On this date in 1949, writer and atheist Katha Pollitt was born in New York City. She earned a bachelor of arts degree from Harvard and a master of fine arts from Columbia University. The Washington Post calls her stellar "Subject to Debate" column, which has been published by The Nation biweekly since 1994, "the best place to go for original thinking on the left." Pollitt has received a National Endowment for the Arts grant and a Guggenheim Fellowship for her poetry. Her 1982 book, Antarctic Traveller, won the National Book Critics Circle Award. Her poems have appeared in The New Yorker, The Atlantic, The New Republic, Grand Street, Yale Review, Poetry and Antaeus. A collection of her writings, Reasonable Creatures: Essays on Women and Feminism, was published by Knopf in 1994. The title was an ode to Mary Wollstonecraft, who wrote: "I wish to see women neither heroines nor brutes, but reasonable creatures." Katha's second book of essays, Subject to Debate: Sense and Dissents on Women, Politics, and Culture, was published in 2001. Signature columns include "Catholic Bashing?," "Heaven Can Wait," "Get Thee Behind Me, Disney," "Vouching Toward Bethlehem," and "Of Toes & Men," in which she wrote: "You'd think by now politicians would realize that promoting family values is like wearing a Kick Me sign on your back." Katha Pollitt's piece de resistance was her column titled "Freedom From Religion, Si! " appearing in 2000 about Lieberman, et. al. After Katha was named "Freethought Heroine of the Year" by the Freedom From Religion Foundation in 1995, she wrote about the convention in a column called "No God, No Master." Katha forthrightly volunteers her atheism, and defends rationalism and the separation of church and state in her columns, during interviews and on national TV programs. Her outspoken, official dissent from the "official American civic religion" brought her the Foundation's "Emperor Has No Clothes Award" in 2001.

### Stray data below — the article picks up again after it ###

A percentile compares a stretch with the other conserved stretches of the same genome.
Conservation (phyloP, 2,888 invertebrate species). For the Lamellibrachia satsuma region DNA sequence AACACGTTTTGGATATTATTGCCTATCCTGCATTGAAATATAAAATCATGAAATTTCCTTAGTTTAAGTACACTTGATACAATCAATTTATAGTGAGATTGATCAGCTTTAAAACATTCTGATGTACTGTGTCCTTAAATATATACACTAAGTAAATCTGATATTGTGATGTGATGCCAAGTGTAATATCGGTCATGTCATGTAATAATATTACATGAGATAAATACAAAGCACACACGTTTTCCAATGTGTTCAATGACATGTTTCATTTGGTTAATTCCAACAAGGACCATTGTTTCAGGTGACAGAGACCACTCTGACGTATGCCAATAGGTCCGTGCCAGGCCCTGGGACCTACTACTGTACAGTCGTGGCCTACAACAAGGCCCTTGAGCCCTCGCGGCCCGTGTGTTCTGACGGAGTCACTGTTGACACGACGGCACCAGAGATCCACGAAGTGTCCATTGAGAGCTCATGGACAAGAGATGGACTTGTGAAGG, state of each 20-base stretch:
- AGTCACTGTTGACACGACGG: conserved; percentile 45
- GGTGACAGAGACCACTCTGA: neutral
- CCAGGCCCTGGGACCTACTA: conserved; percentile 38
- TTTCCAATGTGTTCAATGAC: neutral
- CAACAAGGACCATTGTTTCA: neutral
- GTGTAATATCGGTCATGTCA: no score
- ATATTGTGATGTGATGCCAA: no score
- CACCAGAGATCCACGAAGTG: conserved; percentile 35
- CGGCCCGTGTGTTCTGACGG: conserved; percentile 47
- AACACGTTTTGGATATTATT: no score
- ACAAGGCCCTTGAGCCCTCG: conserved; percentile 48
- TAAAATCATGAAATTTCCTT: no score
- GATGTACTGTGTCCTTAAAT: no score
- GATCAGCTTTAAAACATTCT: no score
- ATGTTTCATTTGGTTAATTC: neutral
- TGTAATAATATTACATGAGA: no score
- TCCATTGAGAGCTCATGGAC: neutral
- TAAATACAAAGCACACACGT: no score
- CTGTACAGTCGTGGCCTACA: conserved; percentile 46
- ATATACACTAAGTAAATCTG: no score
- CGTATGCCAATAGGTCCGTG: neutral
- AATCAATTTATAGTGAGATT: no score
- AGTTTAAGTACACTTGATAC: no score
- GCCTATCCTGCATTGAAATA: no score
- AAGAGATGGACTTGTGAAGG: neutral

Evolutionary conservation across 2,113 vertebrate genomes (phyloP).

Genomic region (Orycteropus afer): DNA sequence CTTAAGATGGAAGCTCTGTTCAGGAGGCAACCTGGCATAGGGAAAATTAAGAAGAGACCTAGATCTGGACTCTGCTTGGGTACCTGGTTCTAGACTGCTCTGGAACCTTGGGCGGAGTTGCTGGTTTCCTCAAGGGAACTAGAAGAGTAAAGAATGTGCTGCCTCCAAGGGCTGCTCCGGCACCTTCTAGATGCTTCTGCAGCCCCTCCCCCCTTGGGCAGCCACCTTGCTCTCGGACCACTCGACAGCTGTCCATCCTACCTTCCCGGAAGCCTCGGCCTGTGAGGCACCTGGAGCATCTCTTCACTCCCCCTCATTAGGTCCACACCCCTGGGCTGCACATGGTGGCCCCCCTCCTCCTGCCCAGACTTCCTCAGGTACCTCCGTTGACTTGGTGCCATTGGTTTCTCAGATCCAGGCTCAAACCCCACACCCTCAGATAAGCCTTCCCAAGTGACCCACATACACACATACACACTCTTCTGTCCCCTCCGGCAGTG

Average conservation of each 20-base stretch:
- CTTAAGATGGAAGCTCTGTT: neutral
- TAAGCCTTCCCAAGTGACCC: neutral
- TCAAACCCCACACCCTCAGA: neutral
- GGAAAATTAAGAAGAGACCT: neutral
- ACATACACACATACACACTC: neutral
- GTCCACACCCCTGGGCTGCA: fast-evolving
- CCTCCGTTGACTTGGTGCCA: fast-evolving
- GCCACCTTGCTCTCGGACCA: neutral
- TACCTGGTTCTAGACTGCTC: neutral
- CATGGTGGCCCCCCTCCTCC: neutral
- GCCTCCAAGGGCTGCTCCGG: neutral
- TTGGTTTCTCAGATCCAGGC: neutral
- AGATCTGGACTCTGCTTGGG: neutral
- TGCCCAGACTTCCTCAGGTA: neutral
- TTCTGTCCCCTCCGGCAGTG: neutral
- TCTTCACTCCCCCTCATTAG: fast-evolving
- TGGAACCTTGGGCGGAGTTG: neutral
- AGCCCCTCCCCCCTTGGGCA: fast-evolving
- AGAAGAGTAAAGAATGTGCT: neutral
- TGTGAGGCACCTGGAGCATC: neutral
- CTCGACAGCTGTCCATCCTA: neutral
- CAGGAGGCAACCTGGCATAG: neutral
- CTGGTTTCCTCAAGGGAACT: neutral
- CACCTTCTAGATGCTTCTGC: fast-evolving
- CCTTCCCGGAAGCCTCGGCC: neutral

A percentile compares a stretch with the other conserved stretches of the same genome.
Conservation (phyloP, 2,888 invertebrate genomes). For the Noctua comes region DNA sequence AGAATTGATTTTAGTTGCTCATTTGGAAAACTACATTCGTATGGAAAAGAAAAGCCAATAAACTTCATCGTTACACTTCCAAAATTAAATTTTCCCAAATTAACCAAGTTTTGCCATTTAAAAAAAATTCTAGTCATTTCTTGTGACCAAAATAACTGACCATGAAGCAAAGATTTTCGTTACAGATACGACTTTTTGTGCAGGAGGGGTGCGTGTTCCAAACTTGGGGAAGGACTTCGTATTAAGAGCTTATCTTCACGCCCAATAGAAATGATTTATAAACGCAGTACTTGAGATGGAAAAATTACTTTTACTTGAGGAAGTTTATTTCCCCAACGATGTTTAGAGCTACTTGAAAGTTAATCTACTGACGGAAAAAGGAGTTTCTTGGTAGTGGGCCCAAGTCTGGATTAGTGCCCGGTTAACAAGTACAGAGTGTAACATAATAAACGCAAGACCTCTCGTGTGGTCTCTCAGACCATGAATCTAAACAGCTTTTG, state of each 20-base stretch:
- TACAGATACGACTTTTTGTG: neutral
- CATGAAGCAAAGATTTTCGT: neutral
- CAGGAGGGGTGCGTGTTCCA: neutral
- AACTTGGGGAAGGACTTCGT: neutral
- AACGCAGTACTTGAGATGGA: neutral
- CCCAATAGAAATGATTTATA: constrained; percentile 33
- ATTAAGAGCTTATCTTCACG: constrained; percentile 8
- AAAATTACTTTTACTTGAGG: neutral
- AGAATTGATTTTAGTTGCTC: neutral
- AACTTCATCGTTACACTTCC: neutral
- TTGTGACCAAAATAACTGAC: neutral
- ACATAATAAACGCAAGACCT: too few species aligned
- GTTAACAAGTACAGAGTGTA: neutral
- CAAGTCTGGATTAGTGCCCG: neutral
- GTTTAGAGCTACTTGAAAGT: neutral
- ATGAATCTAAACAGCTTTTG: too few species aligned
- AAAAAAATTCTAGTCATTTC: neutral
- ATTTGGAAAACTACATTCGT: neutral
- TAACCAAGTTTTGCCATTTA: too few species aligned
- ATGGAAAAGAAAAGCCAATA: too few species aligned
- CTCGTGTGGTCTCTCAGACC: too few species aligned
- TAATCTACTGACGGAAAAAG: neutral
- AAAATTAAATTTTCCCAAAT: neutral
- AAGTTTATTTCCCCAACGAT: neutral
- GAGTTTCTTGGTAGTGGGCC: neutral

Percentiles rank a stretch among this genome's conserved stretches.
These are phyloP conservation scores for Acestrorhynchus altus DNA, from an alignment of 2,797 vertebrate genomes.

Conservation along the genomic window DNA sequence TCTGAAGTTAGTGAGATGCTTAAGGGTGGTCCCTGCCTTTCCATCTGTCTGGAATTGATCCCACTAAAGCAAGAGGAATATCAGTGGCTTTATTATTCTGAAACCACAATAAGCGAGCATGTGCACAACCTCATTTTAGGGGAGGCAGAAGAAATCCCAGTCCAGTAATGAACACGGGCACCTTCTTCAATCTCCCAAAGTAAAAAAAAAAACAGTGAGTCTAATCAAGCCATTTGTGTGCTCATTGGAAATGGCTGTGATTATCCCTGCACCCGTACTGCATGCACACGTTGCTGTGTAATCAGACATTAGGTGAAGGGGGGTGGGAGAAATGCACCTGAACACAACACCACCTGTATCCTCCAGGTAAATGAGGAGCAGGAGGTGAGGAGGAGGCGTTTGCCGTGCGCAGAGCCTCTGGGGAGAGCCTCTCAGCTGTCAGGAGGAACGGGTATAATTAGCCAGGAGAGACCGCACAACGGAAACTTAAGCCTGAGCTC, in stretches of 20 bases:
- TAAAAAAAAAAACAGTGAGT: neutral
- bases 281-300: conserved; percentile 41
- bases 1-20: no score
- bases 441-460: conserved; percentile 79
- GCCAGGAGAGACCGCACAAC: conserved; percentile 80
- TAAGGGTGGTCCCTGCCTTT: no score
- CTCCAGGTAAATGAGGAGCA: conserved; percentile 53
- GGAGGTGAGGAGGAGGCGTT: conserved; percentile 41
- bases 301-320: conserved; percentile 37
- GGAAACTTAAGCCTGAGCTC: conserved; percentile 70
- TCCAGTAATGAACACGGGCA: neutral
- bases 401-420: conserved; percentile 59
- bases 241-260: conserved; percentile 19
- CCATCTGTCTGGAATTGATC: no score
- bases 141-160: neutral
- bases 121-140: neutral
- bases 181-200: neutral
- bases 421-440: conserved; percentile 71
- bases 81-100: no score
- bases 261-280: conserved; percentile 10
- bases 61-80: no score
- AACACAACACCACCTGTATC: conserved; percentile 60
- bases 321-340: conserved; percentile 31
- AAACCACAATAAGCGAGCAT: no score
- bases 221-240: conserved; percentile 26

“The question is, will the rest of America get fed up with fundamentalists before the fundamentalists and the Republican party get fed up with each other? And how much damage will they do before that happy day arrives?”
—Katha Pollitt, acceptance speech
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